Book Review: Twas The Nightshift Before Christmas – Adam Kay

“With twenty-five tales of intriguing, shocking and incredible Christmas incidents, the British public will finally appreciate the sacrifices made and the challenges faced by the unsung heroes of the NHS.”

As we head back to the hospital wards with Kay we’re thrown back into the chaos and you will laugh so much in a short span of pages. I’ll be honest I wanted more! I absolutely loved this and it was a perfect follow up to This Is Going To Hurt.

I will warn you, and so does Kay, that there is one point in the book that describes a medical procedure that is hard to read. There is a description of a termination which is not pleasant but I did read it and I’m please I did especially in regards to the circumstances that lead to it. This is clearly marked and you can skip it if you wish. It is so important even if it is a tough read.

Aside from that, the rest of the book does have a lot of laughs, a lot of face palming at the stupidity of people and also a whole lot of heart – just was we found in the first book. Once again, Kay has produced a perfect mix of education, humour, kindness and moments that have you wondering just how some people are functioning human beings.

If anything, this is a stark reminder of the work the NHS does, the reason that we need to try our hardest to protect and to only use the right services. Your GP doesn’t need to know about your cold. You can use online services! You only need to call an ambulance in an incredibly serious situation! I know the majority of my readers know this but the point still stands we need to try to help the NHS and those who work in it in any way that we can.

Is it any wonder that I gave this 5 stars? Adam Kay is a fantastic writer and I can’t wait to see what he does next. While this was short it was a perfect read in the run up to Christmas when we are all so busy. I’ve also been recommending it to EVERYONE. Go and pick it up, maybe with some Christmas money? ūüėČ

Book Review: This is Going To Hurt: Secret Diaries of a Junior Doctor – Adam Kay

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‚Äúa great doctor must have a huge heart and a distended aorta through which pumps a vast lake of compassion and human kindness.‚ÄĚ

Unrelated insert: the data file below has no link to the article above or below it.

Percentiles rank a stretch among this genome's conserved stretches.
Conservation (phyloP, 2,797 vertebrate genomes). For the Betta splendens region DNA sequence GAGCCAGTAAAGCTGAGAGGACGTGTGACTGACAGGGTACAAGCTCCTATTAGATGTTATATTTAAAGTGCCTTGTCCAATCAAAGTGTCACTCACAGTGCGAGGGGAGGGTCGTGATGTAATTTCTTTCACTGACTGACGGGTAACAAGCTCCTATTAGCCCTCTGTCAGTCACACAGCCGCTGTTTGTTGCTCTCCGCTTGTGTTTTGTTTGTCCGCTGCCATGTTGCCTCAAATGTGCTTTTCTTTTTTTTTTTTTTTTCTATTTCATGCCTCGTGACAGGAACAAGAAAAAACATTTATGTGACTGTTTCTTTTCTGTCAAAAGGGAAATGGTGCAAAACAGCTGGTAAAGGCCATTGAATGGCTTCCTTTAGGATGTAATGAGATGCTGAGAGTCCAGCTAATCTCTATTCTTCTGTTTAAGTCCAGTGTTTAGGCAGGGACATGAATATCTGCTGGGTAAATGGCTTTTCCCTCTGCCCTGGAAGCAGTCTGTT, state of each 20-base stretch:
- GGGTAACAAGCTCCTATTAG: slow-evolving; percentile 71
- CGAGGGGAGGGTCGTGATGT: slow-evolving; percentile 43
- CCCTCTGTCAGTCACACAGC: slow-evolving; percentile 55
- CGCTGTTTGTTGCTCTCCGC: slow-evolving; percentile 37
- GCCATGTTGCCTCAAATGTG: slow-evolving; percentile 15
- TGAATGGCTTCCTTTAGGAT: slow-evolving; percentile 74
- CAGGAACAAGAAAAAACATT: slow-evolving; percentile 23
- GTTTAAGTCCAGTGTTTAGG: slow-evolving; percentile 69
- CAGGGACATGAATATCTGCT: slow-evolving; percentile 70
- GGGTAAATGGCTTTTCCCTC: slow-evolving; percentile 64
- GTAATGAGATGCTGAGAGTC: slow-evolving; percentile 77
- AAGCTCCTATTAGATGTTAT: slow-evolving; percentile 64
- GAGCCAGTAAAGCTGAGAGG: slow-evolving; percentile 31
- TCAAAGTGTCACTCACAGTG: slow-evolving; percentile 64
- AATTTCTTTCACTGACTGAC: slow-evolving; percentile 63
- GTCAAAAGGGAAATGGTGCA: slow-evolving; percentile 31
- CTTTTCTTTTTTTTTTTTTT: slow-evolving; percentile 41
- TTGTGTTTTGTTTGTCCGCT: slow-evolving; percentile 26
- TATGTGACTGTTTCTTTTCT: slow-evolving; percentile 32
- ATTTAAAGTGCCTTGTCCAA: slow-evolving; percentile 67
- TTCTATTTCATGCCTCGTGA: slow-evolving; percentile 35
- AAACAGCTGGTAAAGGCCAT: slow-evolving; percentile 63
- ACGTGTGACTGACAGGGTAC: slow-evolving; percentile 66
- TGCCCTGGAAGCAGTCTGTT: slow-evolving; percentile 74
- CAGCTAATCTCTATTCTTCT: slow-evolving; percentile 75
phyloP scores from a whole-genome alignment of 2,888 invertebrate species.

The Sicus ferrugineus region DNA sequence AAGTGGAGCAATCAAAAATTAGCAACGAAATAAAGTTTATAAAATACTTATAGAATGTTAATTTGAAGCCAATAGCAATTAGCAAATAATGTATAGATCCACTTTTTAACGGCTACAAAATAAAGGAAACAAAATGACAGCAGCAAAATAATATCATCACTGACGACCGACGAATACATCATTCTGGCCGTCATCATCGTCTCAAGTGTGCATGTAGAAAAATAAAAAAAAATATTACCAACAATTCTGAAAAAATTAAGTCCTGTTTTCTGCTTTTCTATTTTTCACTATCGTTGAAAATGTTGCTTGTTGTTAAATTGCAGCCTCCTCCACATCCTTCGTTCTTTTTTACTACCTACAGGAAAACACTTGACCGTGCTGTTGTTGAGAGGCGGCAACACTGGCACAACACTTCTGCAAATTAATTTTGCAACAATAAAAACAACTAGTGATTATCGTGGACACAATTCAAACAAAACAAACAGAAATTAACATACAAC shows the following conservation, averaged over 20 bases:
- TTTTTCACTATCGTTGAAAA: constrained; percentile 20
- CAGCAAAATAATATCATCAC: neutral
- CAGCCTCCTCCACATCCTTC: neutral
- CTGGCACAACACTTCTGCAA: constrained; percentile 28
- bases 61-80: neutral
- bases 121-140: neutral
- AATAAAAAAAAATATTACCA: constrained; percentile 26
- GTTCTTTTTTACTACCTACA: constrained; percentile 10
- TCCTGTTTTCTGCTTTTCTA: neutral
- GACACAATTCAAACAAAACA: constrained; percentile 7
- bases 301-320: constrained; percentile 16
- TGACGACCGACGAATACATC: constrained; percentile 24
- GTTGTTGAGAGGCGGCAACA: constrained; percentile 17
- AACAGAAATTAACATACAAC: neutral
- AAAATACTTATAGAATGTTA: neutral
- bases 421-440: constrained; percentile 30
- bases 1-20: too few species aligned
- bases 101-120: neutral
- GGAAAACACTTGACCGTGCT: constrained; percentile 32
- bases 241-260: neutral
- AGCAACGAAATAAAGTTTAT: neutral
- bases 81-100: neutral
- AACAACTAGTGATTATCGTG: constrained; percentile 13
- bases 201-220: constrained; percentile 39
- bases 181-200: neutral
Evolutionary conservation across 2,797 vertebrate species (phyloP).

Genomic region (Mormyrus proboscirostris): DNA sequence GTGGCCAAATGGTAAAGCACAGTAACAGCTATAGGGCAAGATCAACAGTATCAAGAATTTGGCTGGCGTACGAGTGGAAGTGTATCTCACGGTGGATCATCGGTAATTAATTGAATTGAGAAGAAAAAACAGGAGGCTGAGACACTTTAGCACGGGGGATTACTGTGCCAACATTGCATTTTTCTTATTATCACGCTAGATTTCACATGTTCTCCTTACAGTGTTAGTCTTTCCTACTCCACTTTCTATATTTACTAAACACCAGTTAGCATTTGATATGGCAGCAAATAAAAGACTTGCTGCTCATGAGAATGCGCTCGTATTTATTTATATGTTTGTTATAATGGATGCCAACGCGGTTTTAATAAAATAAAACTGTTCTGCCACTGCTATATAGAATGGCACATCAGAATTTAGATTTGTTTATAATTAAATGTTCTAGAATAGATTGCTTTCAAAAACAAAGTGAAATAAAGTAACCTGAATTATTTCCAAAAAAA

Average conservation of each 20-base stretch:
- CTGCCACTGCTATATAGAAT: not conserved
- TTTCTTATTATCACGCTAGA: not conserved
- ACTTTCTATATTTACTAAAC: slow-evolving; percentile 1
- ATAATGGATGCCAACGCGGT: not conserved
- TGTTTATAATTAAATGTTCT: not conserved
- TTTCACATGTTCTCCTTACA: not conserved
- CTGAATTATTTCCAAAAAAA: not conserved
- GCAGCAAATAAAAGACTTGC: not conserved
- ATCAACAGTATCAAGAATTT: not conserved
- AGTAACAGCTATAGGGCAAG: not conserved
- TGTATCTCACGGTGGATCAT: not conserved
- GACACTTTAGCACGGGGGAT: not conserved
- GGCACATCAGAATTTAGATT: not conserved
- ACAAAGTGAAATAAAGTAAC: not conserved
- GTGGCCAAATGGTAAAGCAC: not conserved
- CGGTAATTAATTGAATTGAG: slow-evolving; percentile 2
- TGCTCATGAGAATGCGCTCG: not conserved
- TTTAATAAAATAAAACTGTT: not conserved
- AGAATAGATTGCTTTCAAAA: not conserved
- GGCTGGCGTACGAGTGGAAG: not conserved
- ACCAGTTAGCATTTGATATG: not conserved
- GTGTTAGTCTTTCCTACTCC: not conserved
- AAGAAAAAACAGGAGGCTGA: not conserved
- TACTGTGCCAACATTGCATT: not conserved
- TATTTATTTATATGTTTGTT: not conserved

Adam Kay once had a different life, after training for years he finally qualified as a Junior Doctor, this is a collection of his own personal diaries, the highs and lows in detail. Adam tells us about the stretch that the NHS is under but also talks about some of the quite humorous¬†instances that he faces when in Gynocology…including some questionable choices by the general public.

I thought about reading this for a while and when I found it on Audible I thought I might as well give it a shot, this was said to be funny as well as showing the life of a Junior Doctor. This book is something else, a real eye-opener that honestly makes me want to campaign alongside NHS staff for more rights for them because they do so much for us.

If you ever think that doctors get a lot of money, kindly read this. Just the sheer number of hours, the training and the situations that they face are astounding. I must stress that through the majority of the book there is no mention of the political, this is very much a funny and thoughtful account of what it is like to be an NHS doctor. Kay talks about the detachment he’s supposed to have but how some patients he can’t help but remember. How the job that he’s passionate about destroys any sense of a social life and the events that lead to him leaving the profession in 2010.

I felt like this was more than a book, it was an insight into the lives of those who don’t get glamorised on screen.¬†Remember, while you’re enjoying your family, someone else is giving up time with theirs. While you’re sick, someone else will take care of you. It’s easy to get frustrated with waiting times and lists but you can really see the pressures that doctors face through Kay’s words.

I felt emotional while reading this but I laughed a lot too. Of course, there are elements which are sombre, but Kay has a way of writing that makes everyday life seem like a comedy sketch with some hardships thrown in. It certainly gets the balance right when it comes to your emotions but know that you will feel them.

Of course, this was a 5-star read. I wasn’t sure initially¬†but once I got in I couldn’t stop. This was absolutely incredible, well thought out and really showed the life of a doctor. My favourite part was a letter at the end to the Health Secretary, the only point I could feel anger and rightly so. This is not a political book, that’s not the purpose but it makes clear what our politicians are choosing to ignore.